April 8, 2009 – 11:55 pm
by Civil College
The USA is having a hot period of reforming the government through web2.0 and participatory models - it has become quite obvious during the last times. It does also mean, that NGO’s are helping to find the best policy through various means.
The leader of IT and transparency mashups, the Sunlight Foundation’s president, Elen Miller has collected the results in the official SunlightFoundationBlog of the mentioned Government2.0 Camp, which has been held in a Barcampstyle.
The video and the 10 points can be found below - the post is here!
Ten Measures for Transparency Success from Gov 2.0 on Vimeo.
1. Open data: The federal government should make all data searchable, findable and accessible.
2. Disclose spending data: The government should disclose how it is spending taxpayer dollars, who is spending it and how it’s being spent.
3. Procurement data: How does the government decide where the money is getting spent, who gets it, how they are spending it and how can we measure success.
4. Open portal for public request for information: There should be a central repository for all Freedom of Information Act requests that are public to that people can see in real time when the requests come in, how fast the government responds to them.
5. Distributed data: The government should make sure it builds redundancy in their system so that data is not held in just one location, but held in multiple places in case of a disaster, terrorist attack or some other reason where the data is damaged. Redundancy would guarantee government could rebuild the data for future use.
6. Open meetings: Government meetings should be open to the public so that citizens can tell who is trying to influence government. All schedules should be published as soon as they happen so that people can see who is meeting with whom and who is trying to influence whom.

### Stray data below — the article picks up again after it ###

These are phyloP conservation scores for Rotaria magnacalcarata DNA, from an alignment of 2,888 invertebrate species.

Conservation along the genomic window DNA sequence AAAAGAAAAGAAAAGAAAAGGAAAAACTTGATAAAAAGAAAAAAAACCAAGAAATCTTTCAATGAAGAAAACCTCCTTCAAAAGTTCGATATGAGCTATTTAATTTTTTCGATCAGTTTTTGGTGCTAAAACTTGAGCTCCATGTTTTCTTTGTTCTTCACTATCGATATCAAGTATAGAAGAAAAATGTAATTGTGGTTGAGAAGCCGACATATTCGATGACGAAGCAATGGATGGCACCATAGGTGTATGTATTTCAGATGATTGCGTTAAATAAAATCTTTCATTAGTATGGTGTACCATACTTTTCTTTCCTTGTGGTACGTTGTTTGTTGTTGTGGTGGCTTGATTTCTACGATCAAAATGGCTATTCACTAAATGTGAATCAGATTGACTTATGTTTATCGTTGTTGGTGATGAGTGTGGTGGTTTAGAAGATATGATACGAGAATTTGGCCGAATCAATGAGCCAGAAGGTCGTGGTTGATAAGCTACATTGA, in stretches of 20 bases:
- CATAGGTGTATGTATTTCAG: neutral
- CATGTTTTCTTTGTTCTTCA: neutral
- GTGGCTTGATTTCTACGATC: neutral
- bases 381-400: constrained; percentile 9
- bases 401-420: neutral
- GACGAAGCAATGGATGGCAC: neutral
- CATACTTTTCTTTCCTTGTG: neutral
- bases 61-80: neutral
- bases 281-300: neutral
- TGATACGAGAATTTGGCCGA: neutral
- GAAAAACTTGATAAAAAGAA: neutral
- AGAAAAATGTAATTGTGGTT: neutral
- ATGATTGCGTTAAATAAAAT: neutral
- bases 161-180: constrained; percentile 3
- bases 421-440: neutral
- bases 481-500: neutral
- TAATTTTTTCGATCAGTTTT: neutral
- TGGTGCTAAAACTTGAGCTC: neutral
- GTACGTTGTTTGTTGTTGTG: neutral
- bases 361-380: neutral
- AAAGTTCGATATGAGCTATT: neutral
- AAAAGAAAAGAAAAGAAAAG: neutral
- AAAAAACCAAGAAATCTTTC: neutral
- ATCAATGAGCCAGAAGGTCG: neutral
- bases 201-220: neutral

7. Open government research: Currently, when government conducts research, it usually does not report the data it collects until the project is finished. Government should report its research data while its being collected in beta form. This would be a measure of transparency and would change the relationship that people have to government research as it is being collected.
8. Collection transparency: Government should disclose how it is collecting information, for whom are they collecting the data, and why is it relevant. The public should have the ability to judge whether or not it valuable to them, and giving them the ability to comment on it.
9. Allowing the public to speak directly to the president: Recently, we saw the president participate in something called “Open for Questions,” where he gave the public access to ask questions. This allowed him to burst his bubble and be in touch with the American public directly is another measure of transparency.
10. Searchable, crawl able and accessible data: If the government were to make all data searchable, crawl able and accessible we would go along way in realizing all the goals presented at the Gov 2.0 Camp.
I have to say, this is for the USA. But how about the EU?
What do we have from here? I assume, not much - the recently adopted transparency initiative is really weak - this means, that there is a significant need to have an entity, that draws the light into data formats, standardization and citizen requirements. In this continent, this is a hard stuff. Since we have many organizations, from Mysociety to Transparency International, and the cooperation, the common project developments has just been started recently.
But how do we feel inside ourselves, as a group of people, who already know, how important transparency is for real e-participation?
What kind of transparency do the e-participation players require here- keeping in mind, that real, non-e and e-participation can only based on real and accurate information- the basis of accountability and transparency.
(get some inspiration at https://www.sunlightlabs.com/ , EU related issue here, Transparency on Euractive)
Posted in News, Trends, Visions | No Comments »